Zadie Smith, Michael Chabon, And Uncontrollable Vaginal Bleeding


At their New Yorker Festival reading Friday, writers Zadie Smith and Michael Chabon demonstrated that writing across gender and class is not as hard as it seems.

I’ve mentioned how I feel about Zadie Smith, and Chabon’s always a charming and funny reader (I once heard him respond to the question, “What parts of Spiderman did you write?” by saying, “All the parts you liked”). So I was excited to hear them read together even thought the rationale behind the pairing wasn’t completely clear — especially since, as Smith pointed out, she was reading nonfiction on what was supposed to be the Festival’s fiction night. Her piece (from Changing My Mind) described her father’s experiences during the D-Day invasion, but it was actually way less graphic than Chabon’s — a scene from an unpublished work depicting a home birth gone awry. In the scene, a mom gives birth to a healthy baby but then begins hemorrhaging copiously, all while her daughter looks on. A male audience member actually had to get up and leave when things got really bloody. Afterwards, as the women in the audience slowly unclenched our vaginas, the Q&A session turned — unsurprisingly — to the difficulties of portraying another gender.

Chabon got a lot of praise for his understanding of the birthing process — praise that occasionally verged on fawning. He’s written before about being perceived as a great dad just for going grocery shopping, and he seemed equally unwilling to be seen as a great writer just for describing childbirth (he mentioned learning a lot about the process during his wife’s pregnancies in order to “keep up”). Smith, too, was skeptical about whether writing about a gender not your own was really that difficult. She said that “people aren’t exclusively feminine in their sense and people aren’t exclusively masculine” — and joked that she and Chabon might both be close to the middle of the gender binary (maybe that’s why they were paired?). She opined that it was much more difficult to write across class (a divide she explores in this week’s New Yorker) than across gender. And, she said, “it’s hard to get inside anybody’s head.”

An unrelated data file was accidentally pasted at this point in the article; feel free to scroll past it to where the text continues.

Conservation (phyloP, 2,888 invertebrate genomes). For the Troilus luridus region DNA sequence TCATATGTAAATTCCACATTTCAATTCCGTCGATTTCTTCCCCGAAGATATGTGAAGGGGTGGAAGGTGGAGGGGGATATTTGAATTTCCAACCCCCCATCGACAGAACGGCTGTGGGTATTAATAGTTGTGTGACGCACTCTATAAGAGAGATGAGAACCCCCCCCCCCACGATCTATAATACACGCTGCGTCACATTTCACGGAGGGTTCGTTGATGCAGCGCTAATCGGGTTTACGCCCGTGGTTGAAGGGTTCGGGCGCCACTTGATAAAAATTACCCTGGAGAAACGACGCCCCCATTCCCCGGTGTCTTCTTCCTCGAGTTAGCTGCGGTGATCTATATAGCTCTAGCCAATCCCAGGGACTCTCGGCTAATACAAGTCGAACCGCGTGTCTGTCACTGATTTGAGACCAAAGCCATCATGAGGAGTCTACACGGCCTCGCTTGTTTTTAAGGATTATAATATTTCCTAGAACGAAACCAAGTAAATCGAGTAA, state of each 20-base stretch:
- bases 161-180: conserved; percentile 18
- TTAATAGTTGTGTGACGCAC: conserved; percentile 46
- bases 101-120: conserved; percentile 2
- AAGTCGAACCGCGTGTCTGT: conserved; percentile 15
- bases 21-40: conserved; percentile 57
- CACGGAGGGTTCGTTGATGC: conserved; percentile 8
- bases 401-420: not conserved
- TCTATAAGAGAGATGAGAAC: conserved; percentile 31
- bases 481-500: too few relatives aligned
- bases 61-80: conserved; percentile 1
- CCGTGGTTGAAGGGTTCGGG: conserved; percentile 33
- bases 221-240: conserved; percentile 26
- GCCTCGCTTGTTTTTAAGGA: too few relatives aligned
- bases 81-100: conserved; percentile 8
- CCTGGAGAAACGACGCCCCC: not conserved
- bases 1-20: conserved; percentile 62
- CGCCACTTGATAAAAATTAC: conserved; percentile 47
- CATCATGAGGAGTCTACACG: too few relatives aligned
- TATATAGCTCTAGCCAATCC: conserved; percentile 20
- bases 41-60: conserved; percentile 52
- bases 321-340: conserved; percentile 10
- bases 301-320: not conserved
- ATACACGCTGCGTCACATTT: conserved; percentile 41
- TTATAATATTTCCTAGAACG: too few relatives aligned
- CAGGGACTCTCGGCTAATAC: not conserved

This was probably the most powerful statement of the whole evening. Frequently, discussion of gender roles get bogged down in questions like, “don’t you believe women are different from men?” But everybody’s different, and to think of gender as the biggest difference between people is to give it way more importance than it deserves. Of course, our gender influences how the world perceives and treats us, and of course these influences can be interesting (if I wasn’t interested in the way gender impacts life and vice versa, I obviously wouldn’t have this job). But sometimes it’s good to be reminded that humanity’s about more than male and female, and it’s not all that hard for one to understand the other — provided we actually try.

New Yorker Festival [Official Site]
Sweet Charity [New Yorker]

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